Food Allergy Knowledge and Attitudes among School Nurses in an Urban Public School District
AbstractSince food allergy knowledge and perceptions may influence prevention and management of school-based reactions, we evaluated them among nurses in an urban school district. All District of Columbia public school nurses were asked to anonymously complete a food allergy knowledge and attitude questionnaire. Knowledge scores were calculated as percentage of correct responses. Attitude responses were tabulated across five-point Likert scales, ranging from strongly disagree to strongly agree. The knowledge questionnaire was completed by 87% of eligible nurses and the attitude questionnaire by 83%. The mean total knowledge score was 76 ± 13 with domain score highest for symptom recognition and lowest for treatment. Regarding attitudes, most (94%) felt food allergy is a serious health problem, for which schools should have guidelines (94%). Fewer believed that nut-free schools (82%) and allergen-free tables (44%) should be implemented. Negative perceptions of parents were identified as: parents of food-allergic children are overprotective (55%) and make unreasonable requests of schools (15%). Food allergy knowledge deficits and mixed attitudes exist among this sample of urban school nurses, particularly related to management of reactions and perceptions of parents. Food allergy education of school nurses should be targeted to improve their knowledge and attitudes. View Full-Text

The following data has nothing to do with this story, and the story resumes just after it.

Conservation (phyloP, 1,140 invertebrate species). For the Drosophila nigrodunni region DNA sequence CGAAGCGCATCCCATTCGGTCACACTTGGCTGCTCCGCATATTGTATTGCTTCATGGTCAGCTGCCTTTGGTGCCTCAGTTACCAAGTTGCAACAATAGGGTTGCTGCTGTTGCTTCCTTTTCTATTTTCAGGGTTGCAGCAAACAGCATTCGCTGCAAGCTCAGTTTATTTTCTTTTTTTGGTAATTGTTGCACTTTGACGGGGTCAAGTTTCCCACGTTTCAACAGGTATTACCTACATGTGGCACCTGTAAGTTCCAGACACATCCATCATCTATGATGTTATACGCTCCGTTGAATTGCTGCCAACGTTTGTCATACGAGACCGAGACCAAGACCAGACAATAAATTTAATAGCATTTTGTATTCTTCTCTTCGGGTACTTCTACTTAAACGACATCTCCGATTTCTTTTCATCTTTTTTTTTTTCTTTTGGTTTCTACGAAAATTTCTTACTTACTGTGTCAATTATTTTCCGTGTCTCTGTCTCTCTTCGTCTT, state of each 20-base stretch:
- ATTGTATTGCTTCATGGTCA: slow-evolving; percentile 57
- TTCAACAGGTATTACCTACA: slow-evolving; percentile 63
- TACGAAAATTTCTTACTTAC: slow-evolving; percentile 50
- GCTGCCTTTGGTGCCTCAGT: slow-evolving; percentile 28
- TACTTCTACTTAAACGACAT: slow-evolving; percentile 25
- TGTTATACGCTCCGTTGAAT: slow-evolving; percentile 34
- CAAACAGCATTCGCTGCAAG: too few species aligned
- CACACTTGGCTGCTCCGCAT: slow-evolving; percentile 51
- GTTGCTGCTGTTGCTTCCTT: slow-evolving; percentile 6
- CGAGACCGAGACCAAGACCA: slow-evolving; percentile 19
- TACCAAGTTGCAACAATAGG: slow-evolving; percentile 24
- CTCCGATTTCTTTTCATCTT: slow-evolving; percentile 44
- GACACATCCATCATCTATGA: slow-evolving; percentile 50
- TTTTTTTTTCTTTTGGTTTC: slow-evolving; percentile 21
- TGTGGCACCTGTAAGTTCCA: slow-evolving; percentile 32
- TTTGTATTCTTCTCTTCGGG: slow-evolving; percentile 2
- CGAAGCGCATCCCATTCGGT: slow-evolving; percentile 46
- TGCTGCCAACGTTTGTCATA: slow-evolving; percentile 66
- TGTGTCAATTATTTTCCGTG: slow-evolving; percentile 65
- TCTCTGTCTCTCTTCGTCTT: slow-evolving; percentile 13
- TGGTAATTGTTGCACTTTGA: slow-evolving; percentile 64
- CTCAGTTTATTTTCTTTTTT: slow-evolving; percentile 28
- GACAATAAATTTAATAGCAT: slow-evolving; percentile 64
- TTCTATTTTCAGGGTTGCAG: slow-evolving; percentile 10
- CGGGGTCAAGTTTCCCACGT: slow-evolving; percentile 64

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Twichell, S.; Wang, K.; Robinson, H.; Acebal, M.; Sharma, H. Food Allergy Knowledge and Attitudes among School Nurses in an Urban Public School District. Children 2015, 2, 330-341.
Twichell S, Wang K, Robinson H, Acebal M, Sharma H. Food Allergy Knowledge and Attitudes among School Nurses in an Urban Public School District. Children. 2015; 2(3):330-341.Chicago/Turabian Style
Twichell, Sarah; Wang, Kathleen; Robinson, Humaira; Acebal, Maria; Sharma, Hemant. 2015. "Food Allergy Knowledge and Attitudes among School Nurses in an Urban Public School District." Children 2, no. 3: 330-341.